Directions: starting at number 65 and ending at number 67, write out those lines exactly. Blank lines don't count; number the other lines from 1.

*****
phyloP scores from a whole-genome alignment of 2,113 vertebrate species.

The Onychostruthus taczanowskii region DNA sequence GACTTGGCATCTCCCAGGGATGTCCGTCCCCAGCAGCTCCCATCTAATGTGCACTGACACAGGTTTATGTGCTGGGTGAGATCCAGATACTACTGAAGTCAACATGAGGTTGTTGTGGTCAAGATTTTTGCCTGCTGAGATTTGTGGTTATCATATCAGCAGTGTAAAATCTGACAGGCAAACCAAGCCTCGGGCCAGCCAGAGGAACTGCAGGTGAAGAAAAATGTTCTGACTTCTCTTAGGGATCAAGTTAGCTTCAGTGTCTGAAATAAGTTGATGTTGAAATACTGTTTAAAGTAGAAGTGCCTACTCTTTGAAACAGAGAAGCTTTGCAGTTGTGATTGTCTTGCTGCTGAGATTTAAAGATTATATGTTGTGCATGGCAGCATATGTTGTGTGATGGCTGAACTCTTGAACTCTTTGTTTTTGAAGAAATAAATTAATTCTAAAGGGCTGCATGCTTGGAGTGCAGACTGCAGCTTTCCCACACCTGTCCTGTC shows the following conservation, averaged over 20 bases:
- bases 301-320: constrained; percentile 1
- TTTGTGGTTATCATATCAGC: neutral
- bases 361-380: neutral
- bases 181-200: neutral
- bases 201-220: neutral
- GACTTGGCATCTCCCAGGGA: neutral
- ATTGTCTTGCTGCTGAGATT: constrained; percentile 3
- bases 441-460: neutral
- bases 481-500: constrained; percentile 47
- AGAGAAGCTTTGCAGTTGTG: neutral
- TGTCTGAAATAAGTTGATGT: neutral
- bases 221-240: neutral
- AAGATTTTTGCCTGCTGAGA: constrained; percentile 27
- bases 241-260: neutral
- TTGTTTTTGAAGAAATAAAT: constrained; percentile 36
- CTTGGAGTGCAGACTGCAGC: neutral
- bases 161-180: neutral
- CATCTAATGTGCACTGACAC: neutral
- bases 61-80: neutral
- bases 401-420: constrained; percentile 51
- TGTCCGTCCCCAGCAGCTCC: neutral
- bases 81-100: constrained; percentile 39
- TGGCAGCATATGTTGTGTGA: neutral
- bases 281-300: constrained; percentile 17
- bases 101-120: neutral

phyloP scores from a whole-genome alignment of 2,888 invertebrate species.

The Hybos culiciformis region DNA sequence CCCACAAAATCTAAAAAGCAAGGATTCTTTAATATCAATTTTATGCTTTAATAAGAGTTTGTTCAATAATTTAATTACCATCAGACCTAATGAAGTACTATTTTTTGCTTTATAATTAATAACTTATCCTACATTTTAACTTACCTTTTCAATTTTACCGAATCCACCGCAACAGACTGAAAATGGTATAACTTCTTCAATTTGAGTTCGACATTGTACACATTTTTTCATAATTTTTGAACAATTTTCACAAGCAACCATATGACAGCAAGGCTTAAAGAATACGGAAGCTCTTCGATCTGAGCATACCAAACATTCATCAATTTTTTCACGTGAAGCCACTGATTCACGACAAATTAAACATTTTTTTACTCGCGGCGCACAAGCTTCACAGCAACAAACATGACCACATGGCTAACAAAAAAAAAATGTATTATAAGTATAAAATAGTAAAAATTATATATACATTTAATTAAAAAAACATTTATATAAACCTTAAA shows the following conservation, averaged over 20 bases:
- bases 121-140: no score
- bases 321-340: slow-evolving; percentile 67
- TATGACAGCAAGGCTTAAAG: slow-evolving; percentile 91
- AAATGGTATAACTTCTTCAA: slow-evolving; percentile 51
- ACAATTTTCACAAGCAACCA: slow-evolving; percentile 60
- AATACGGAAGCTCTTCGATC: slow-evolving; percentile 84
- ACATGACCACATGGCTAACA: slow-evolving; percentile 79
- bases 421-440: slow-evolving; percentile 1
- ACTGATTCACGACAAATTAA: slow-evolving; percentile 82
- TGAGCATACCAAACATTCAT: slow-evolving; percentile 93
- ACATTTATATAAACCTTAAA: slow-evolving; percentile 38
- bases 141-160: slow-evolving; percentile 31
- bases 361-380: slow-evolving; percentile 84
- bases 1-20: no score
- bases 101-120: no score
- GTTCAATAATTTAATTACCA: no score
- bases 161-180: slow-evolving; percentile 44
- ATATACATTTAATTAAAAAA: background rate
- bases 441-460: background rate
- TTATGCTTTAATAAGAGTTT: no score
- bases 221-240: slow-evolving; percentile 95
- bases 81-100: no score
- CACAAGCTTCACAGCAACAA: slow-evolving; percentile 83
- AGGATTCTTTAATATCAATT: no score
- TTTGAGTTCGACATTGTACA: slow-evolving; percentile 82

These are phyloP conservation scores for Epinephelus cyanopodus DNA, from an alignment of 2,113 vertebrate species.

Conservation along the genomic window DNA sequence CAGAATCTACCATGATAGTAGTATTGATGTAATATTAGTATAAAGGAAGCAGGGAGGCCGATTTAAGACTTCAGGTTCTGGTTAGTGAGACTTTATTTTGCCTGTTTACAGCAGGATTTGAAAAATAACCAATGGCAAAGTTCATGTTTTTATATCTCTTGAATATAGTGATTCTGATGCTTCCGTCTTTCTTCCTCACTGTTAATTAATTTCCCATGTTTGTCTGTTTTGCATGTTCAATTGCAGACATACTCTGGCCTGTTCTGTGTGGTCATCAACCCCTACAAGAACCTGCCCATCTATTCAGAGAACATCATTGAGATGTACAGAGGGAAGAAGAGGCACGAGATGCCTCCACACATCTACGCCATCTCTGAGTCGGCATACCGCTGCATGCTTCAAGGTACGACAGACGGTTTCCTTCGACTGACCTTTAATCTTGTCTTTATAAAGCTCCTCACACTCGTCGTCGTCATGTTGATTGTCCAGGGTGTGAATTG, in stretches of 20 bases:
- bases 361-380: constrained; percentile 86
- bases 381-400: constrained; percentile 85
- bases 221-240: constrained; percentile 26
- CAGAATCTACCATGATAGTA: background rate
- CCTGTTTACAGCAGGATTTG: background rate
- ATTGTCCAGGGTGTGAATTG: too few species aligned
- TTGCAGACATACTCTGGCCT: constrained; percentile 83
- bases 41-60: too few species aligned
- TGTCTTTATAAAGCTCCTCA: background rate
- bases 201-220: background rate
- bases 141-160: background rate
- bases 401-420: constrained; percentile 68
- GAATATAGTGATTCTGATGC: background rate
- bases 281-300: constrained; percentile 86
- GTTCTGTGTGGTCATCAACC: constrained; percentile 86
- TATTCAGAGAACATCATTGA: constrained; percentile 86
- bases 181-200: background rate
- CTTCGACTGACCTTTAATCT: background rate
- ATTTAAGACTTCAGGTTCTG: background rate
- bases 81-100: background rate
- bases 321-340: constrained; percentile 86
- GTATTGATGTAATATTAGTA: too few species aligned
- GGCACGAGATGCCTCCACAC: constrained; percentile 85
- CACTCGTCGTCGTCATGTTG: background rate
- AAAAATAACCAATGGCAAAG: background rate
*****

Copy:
- TGTCTTTATAAAGCTCCTCA: background rate
- bases 201-220: background rate
- bases 141-160: background rate